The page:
The number one piece of advice, that can’t be stressed enough, is to buy the highest quality paint you can. This is not the time to go cheap or be frugal (unfortunately). At the bottom of the article is a list of primers and paints that have been used successfully to paint mobile home walls by several homeowners.
3. Use high quality brushes and rollers to apply the paint.
This is another popular recommendation from those that have painted their mobile home walls successfully. High quality brushes and rollers transfer the paint to the walls better and give a more uniform finish which is exactly what you need.
4. Several light coats are better than thick, heavy coats.
It’s always better to paint in several light coats instead of one or two heavy coats. The paint will dry faster and the finish will be more uniform and smooth.
What kind of paint do you use for mobile home walls?
This is probably the trickiest part of the whole job. Go to 3 different paint stores and I guarantee you will hear 3 different things. We do know that lower sheen paints bond better than gloss or semi-gloss paints and you want the best bond possible so the paint doesn’t peel. That’s another reason why cleaning the walls is so important. Below is a list of products that we know for a fact work well on mobile home walls. They are listed in no particular order.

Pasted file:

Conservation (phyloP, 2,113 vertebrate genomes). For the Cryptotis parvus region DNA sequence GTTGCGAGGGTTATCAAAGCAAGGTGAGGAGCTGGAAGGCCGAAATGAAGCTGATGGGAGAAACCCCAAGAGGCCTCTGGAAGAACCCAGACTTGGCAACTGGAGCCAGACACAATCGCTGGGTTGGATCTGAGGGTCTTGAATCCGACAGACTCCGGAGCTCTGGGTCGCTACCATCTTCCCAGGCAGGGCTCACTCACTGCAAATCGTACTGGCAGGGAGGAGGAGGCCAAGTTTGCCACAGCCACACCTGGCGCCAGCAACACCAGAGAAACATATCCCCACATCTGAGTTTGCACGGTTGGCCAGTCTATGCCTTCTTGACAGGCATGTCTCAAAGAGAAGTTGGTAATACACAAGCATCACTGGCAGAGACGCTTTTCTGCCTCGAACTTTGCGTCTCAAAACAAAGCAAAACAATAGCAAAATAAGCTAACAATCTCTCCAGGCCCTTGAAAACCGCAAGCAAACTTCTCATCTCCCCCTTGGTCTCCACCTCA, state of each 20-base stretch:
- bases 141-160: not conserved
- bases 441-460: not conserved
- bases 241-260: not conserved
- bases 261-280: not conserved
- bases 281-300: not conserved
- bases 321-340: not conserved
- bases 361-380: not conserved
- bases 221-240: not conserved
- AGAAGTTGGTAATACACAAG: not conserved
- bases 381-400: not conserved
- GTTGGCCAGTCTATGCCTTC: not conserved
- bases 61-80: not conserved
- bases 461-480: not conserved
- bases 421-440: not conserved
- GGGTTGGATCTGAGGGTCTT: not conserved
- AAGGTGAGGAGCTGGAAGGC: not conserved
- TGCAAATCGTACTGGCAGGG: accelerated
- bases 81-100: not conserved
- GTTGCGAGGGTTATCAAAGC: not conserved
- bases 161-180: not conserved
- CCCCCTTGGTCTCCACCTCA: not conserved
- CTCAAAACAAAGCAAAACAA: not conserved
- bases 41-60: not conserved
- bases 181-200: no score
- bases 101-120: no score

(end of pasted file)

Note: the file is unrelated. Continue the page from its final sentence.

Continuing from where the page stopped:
Best primers to use on mobile home walls:
- Kilz Primer
- Zinnser 123
- Gliddin Gripper
- Xium Uma
- Valspar Bonding Primer
Best paint brands to use on mobile home walls:
- Behr Premium Plus Ultra
- Glidden Performance Edge Fill + Prime + Paint
- Sherwin Williams
What about those battens?
You can remove the strips, or battens, and use an acrylic caulk to fill in the gap or crack between the wall panels. Be forewarned though, it is difficult to get the tape even and it will be very difficult, if not impossible, to get it perfect. The panels in mobile homes are not made like drywall or sheet rock panels, meaning they don’t have tapered edges which makes taping the joints easier. You should prime the walls and the cracks with a primer before you fill in the gap with caulk to ensure a good bond. Tape and mud as you would sheet rock. That’s about it. Many people have painted their mobile home’s walls and you can too! The trick is to get the best bond possible and that’s possible by cleaning the walls well and using a good primer, whether it be a stand alone product or primer that’s mixed in the paint. If you have any questions add them to the comments and we’ll do our best to get you pointed in the right direction.
As always, thank you so much for reading Mobile and Manufactured Home Living!
The following websites were instrumental in collecting information and advice for this article:
Image by John Kannenberg